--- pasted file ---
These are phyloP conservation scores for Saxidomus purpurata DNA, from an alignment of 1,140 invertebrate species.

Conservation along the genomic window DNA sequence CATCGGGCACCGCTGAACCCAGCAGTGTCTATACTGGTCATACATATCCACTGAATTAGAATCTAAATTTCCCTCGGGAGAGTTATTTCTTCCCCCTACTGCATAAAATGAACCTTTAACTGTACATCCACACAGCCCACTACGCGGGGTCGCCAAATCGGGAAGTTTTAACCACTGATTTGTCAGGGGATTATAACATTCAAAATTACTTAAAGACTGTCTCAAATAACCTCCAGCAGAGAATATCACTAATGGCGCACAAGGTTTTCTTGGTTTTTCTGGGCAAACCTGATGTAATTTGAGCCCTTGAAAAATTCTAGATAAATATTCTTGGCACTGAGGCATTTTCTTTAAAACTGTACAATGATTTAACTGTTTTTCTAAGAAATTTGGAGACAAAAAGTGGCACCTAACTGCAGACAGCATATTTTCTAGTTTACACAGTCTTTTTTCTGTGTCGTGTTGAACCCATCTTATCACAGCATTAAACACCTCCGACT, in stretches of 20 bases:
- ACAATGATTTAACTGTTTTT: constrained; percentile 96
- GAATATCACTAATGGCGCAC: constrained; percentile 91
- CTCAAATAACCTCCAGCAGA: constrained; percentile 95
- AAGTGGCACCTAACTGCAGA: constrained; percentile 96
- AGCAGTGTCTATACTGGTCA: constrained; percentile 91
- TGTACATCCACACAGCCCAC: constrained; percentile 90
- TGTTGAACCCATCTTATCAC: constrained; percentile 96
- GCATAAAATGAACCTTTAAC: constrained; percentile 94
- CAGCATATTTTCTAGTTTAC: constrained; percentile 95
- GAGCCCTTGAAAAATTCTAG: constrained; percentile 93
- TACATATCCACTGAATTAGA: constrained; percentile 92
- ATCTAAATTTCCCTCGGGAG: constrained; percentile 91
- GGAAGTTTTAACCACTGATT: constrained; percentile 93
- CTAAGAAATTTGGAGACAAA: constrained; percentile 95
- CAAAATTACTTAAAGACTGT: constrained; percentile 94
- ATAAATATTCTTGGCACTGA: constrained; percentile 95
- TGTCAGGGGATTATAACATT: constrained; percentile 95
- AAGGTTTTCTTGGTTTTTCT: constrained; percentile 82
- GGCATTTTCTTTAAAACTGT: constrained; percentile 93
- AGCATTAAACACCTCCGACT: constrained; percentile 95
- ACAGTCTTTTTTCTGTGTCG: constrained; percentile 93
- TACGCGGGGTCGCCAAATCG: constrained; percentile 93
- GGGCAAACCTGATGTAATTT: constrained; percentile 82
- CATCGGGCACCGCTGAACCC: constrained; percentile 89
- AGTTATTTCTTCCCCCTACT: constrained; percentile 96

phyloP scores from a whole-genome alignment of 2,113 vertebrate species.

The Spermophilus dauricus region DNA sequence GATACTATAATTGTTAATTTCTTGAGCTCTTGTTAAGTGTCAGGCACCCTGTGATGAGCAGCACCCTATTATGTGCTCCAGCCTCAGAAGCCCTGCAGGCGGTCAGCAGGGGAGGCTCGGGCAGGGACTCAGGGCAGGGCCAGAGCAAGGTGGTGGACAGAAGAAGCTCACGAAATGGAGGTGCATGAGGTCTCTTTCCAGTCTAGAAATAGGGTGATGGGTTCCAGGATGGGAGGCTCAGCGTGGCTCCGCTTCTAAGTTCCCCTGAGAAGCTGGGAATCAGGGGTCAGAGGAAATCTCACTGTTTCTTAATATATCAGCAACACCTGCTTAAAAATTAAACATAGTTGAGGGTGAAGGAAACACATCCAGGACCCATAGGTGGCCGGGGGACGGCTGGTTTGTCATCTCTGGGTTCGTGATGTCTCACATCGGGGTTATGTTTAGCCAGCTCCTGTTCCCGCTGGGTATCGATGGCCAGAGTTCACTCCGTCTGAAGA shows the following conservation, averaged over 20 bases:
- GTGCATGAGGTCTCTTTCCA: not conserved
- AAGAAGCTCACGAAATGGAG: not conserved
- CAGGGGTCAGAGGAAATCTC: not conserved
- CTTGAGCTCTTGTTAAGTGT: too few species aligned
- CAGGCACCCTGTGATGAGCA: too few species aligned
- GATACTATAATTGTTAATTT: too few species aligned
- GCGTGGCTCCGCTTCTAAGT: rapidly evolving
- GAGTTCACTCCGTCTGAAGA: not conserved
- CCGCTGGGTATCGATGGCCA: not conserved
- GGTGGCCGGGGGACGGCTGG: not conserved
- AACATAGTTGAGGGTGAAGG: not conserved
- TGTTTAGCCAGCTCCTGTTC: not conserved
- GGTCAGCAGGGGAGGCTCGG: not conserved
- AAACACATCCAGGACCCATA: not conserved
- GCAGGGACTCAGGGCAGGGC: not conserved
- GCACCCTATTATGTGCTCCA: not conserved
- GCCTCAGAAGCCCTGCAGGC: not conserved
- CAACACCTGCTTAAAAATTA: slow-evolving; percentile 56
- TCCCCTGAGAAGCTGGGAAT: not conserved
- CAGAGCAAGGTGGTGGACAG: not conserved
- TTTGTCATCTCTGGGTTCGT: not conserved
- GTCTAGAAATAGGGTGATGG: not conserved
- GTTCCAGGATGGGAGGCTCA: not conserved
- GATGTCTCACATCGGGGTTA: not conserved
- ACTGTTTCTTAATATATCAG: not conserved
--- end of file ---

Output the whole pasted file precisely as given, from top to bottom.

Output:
These are phyloP conservation scores for Saxidomus purpurata DNA, from an alignment of 1,140 invertebrate species.

Conservation along the genomic window DNA sequence CATCGGGCACCGCTGAACCCAGCAGTGTCTATACTGGTCATACATATCCACTGAATTAGAATCTAAATTTCCCTCGGGAGAGTTATTTCTTCCCCCTACTGCATAAAATGAACCTTTAACTGTACATCCACACAGCCCACTACGCGGGGTCGCCAAATCGGGAAGTTTTAACCACTGATTTGTCAGGGGATTATAACATTCAAAATTACTTAAAGACTGTCTCAAATAACCTCCAGCAGAGAATATCACTAATGGCGCACAAGGTTTTCTTGGTTTTTCTGGGCAAACCTGATGTAATTTGAGCCCTTGAAAAATTCTAGATAAATATTCTTGGCACTGAGGCATTTTCTTTAAAACTGTACAATGATTTAACTGTTTTTCTAAGAAATTTGGAGACAAAAAGTGGCACCTAACTGCAGACAGCATATTTTCTAGTTTACACAGTCTTTTTTCTGTGTCGTGTTGAACCCATCTTATCACAGCATTAAACACCTCCGACT, in stretches of 20 bases:
- ACAATGATTTAACTGTTTTT: constrained; percentile 96
- GAATATCACTAATGGCGCAC: constrained; percentile 91
- CTCAAATAACCTCCAGCAGA: constrained; percentile 95
- AAGTGGCACCTAACTGCAGA: constrained; percentile 96
- AGCAGTGTCTATACTGGTCA: constrained; percentile 91
- TGTACATCCACACAGCCCAC: constrained; percentile 90
- TGTTGAACCCATCTTATCAC: constrained; percentile 96
- GCATAAAATGAACCTTTAAC: constrained; percentile 94
- CAGCATATTTTCTAGTTTAC: constrained; percentile 95
- GAGCCCTTGAAAAATTCTAG: constrained; percentile 93
- TACATATCCACTGAATTAGA: constrained; percentile 92
- ATCTAAATTTCCCTCGGGAG: constrained; percentile 91
- GGAAGTTTTAACCACTGATT: constrained; percentile 93
- CTAAGAAATTTGGAGACAAA: constrained; percentile 95
- CAAAATTACTTAAAGACTGT: constrained; percentile 94
- ATAAATATTCTTGGCACTGA: constrained; percentile 95
- TGTCAGGGGATTATAACATT: constrained; percentile 95
- AAGGTTTTCTTGGTTTTTCT: constrained; percentile 82
- GGCATTTTCTTTAAAACTGT: constrained; percentile 93
- AGCATTAAACACCTCCGACT: constrained; percentile 95
- ACAGTCTTTTTTCTGTGTCG: constrained; percentile 93
- TACGCGGGGTCGCCAAATCG: constrained; percentile 93
- GGGCAAACCTGATGTAATTT: constrained; percentile 82
- CATCGGGCACCGCTGAACCC: constrained; percentile 89
- AGTTATTTCTTCCCCCTACT: constrained; percentile 96

phyloP scores from a whole-genome alignment of 2,113 vertebrate species.

The Spermophilus dauricus region DNA sequence GATACTATAATTGTTAATTTCTTGAGCTCTTGTTAAGTGTCAGGCACCCTGTGATGAGCAGCACCCTATTATGTGCTCCAGCCTCAGAAGCCCTGCAGGCGGTCAGCAGGGGAGGCTCGGGCAGGGACTCAGGGCAGGGCCAGAGCAAGGTGGTGGACAGAAGAAGCTCACGAAATGGAGGTGCATGAGGTCTCTTTCCAGTCTAGAAATAGGGTGATGGGTTCCAGGATGGGAGGCTCAGCGTGGCTCCGCTTCTAAGTTCCCCTGAGAAGCTGGGAATCAGGGGTCAGAGGAAATCTCACTGTTTCTTAATATATCAGCAACACCTGCTTAAAAATTAAACATAGTTGAGGGTGAAGGAAACACATCCAGGACCCATAGGTGGCCGGGGGACGGCTGGTTTGTCATCTCTGGGTTCGTGATGTCTCACATCGGGGTTATGTTTAGCCAGCTCCTGTTCCCGCTGGGTATCGATGGCCAGAGTTCACTCCGTCTGAAGA shows the following conservation, averaged over 20 bases:
- GTGCATGAGGTCTCTTTCCA: not conserved
- AAGAAGCTCACGAAATGGAG: not conserved
- CAGGGGTCAGAGGAAATCTC: not conserved
- CTTGAGCTCTTGTTAAGTGT: too few species aligned
- CAGGCACCCTGTGATGAGCA: too few species aligned
- GATACTATAATTGTTAATTT: too few species aligned
- GCGTGGCTCCGCTTCTAAGT: rapidly evolving
- GAGTTCACTCCGTCTGAAGA: not conserved
- CCGCTGGGTATCGATGGCCA: not conserved
- GGTGGCCGGGGGACGGCTGG: not conserved
- AACATAGTTGAGGGTGAAGG: not conserved
- TGTTTAGCCAGCTCCTGTTC: not conserved
- GGTCAGCAGGGGAGGCTCGG: not conserved
- AAACACATCCAGGACCCATA: not conserved
- GCAGGGACTCAGGGCAGGGC: not conserved
- GCACCCTATTATGTGCTCCA: not conserved
- GCCTCAGAAGCCCTGCAGGC: not conserved
- CAACACCTGCTTAAAAATTA: slow-evolving; percentile 56
- TCCCCTGAGAAGCTGGGAAT: not conserved
- CAGAGCAAGGTGGTGGACAG: not conserved
- TTTGTCATCTCTGGGTTCGT: not conserved
- GTCTAGAAATAGGGTGATGG: not conserved
- GTTCCAGGATGGGAGGCTCA: not conserved
- GATGTCTCACATCGGGGTTA: not conserved
- ACTGTTTCTTAATATATCAG: not conserved